The Christian believers who read Peter’s letters probably weren’t too concerned about their spiritual growth. They were merely trying to survive. Yet, early in his first letter, Peter tells them that part of the reason they can have hope is because of the living Word of Christ:
For you have been born again not of seed which is perishable but imperishable, that is, through the living and enduring word of God. For, “all flesh is like grass, and all its glory like the flower of grass. The grass withers, and the flower falls off, but the word of the Lord endures forever.” And this is the word which was preached to you. Therefore, putting aside all malice and all deceit and hypocrisy and envy and all slander, like newborn babies, long for the pure milk of the word, so that by it you may grow in respect to salvation, if you have tasted the kindness of the Lord. (1 Peter 1:23–2:3)
Whether believers are recent converts or more mature in the faith, craving the Word of God is always essential to spiritual nourishment and growth (Job 23:12). Jesus affirmed this when He told Satan in the wilderness, “It is written, ‘Man shall not live on bread alone, but on every word that proceeds out of the mouth of God’” (Matthew 4:4).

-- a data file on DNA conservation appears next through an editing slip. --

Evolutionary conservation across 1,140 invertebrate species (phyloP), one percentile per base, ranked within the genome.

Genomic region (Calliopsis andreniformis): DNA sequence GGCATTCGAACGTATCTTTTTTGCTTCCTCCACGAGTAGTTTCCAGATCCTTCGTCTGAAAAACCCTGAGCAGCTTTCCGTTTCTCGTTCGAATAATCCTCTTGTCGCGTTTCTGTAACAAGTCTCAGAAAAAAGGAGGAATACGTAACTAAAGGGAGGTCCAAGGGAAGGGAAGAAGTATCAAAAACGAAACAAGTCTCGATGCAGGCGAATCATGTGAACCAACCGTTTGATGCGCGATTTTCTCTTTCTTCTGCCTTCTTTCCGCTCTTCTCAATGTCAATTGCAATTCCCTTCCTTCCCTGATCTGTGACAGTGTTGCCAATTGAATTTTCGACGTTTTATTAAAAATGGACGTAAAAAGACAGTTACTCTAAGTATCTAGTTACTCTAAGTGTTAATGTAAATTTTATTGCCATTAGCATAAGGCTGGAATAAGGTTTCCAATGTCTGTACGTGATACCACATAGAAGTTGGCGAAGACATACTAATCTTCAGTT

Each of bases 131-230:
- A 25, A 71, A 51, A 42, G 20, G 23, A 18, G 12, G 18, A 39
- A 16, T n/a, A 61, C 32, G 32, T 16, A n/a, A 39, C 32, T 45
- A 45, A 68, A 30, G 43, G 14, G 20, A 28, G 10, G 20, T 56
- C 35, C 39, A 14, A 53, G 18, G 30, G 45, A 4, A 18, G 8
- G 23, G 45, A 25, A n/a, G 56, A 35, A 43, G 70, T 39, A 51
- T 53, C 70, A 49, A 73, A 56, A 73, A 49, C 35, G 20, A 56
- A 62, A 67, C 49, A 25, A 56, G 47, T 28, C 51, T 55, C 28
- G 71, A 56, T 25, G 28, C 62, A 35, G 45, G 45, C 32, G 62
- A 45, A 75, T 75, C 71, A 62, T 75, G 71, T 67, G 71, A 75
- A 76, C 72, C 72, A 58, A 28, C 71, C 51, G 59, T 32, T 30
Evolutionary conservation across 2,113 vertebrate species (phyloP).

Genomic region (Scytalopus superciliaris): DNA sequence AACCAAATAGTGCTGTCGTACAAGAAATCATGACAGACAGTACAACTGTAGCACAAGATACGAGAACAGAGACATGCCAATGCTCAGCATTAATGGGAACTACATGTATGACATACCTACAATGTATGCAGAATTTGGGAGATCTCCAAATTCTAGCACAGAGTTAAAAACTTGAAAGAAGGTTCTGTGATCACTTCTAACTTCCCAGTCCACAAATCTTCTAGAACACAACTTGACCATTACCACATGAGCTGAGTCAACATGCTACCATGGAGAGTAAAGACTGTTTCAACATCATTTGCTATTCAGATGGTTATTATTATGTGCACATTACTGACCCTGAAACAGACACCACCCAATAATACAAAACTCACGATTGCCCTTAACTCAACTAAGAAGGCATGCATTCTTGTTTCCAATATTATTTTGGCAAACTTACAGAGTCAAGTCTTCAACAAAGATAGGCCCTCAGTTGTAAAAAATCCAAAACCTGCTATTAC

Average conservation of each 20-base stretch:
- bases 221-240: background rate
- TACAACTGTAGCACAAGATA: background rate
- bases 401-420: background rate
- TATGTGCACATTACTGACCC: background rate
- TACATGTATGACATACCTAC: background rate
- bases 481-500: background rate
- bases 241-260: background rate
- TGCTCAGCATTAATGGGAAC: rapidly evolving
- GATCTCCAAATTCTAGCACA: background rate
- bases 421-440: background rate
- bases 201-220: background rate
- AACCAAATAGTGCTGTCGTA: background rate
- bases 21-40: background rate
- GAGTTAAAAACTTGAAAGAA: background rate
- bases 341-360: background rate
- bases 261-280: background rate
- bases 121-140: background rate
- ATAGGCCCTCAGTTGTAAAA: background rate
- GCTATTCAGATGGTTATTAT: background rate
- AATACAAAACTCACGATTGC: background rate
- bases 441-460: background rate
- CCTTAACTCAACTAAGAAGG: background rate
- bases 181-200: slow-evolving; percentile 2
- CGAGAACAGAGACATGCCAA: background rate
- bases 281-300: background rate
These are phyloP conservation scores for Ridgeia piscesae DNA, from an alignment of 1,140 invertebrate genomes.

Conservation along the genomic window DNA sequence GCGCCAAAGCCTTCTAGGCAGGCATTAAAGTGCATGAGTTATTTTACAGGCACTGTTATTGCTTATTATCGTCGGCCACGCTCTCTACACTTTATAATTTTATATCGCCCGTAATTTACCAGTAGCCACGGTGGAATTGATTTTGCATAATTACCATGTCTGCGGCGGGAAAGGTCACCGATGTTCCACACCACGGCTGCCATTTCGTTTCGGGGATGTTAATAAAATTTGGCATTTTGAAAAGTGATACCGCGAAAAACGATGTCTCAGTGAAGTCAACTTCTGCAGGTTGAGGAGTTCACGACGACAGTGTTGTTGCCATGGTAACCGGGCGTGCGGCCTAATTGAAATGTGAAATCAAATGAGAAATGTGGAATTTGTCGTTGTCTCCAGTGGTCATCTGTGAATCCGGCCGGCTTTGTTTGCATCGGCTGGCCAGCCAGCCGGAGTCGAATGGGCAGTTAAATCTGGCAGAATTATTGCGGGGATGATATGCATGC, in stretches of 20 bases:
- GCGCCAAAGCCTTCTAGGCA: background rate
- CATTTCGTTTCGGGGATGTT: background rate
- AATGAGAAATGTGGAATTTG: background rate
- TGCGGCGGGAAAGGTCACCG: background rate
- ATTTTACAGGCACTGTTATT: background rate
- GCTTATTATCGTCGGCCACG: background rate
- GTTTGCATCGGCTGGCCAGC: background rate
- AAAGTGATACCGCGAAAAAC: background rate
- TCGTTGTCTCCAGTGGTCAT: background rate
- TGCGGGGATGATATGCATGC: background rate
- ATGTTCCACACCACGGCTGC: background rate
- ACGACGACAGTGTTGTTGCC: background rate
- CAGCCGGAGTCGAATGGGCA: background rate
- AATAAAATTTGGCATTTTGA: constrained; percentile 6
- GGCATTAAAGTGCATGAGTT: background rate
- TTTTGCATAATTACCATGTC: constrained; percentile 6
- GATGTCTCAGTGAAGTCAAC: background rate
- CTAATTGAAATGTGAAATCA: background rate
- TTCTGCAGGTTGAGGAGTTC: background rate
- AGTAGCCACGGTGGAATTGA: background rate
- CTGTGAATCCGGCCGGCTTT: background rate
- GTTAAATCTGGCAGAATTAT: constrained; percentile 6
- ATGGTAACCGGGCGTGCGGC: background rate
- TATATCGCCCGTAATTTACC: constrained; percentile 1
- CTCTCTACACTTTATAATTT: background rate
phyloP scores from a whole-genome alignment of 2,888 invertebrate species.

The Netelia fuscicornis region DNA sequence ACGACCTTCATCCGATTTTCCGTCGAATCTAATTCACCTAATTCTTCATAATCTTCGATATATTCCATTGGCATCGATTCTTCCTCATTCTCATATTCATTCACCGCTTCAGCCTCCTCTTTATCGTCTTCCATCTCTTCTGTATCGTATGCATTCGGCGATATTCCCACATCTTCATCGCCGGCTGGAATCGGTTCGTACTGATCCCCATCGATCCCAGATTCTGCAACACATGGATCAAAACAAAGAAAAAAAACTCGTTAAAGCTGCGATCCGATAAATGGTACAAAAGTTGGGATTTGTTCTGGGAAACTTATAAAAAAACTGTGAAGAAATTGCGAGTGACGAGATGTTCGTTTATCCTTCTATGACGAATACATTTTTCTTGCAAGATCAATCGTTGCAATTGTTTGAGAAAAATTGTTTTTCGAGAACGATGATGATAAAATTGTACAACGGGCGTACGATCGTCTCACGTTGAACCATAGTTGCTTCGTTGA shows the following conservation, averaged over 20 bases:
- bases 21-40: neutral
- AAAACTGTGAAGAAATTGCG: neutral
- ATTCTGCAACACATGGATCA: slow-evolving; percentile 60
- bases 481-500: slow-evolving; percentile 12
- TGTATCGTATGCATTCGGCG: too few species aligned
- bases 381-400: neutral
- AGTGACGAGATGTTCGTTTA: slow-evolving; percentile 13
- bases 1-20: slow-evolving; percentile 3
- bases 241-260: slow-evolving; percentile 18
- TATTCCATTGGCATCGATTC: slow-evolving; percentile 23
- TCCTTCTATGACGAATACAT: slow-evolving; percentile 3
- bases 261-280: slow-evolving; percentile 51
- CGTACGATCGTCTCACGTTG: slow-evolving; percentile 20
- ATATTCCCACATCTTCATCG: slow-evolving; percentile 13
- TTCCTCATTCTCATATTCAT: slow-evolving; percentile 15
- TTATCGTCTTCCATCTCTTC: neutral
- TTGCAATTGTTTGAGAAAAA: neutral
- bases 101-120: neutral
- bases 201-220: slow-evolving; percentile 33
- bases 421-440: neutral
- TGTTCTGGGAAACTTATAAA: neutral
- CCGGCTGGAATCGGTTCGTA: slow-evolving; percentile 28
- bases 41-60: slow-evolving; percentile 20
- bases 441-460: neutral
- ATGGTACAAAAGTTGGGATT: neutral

Postmodern culture churns out an endless supply of distractions from God’s Word. Radio, television, films, the Internet, computer games, books, and magazines—all of which dull our appetites for genuine spiritual food. Christians must not allow themselves to be distracted from the nourishment that only God’s Word can provide.
Likewise, they must not be satisfied with the spiritual status quo. Peter’s exhortation strongly implies the necessity of discontentment with the present condition of spiritual development—that anyone who is growing spiritually must yearn to keep growing. Motivation for genuine spiritual growth flows out of a righteous discontentment, coupled with a sincere desire to be satisfied with nothing but the Word of God.
We’ll talk more about spiritual malnourishment and the dangers of spiritual junk food later in this series. For now, we want to focus on the character and nature of God’s Word as our only life-giving source of spiritual sustenance.
One of the many statements that the Bible makes concerning itself is that it is a “living Word.” In Philippians 2:16, Paul calls it the “word of life.” Hebrews 4:12 says, “The word of God is living and active.” Here in 1 Peter 1:23, it is “the living and enduring word of God.” There are no more significant or more important statements that refer to the Bible than these. It is through this living Word that we are born again and made alive spiritually. And it is through the living Word that we grow up into Christ.
In the days ahead, we’ll take a closer look at the vitality of God’s Word and what it means to feed on its life-giving power.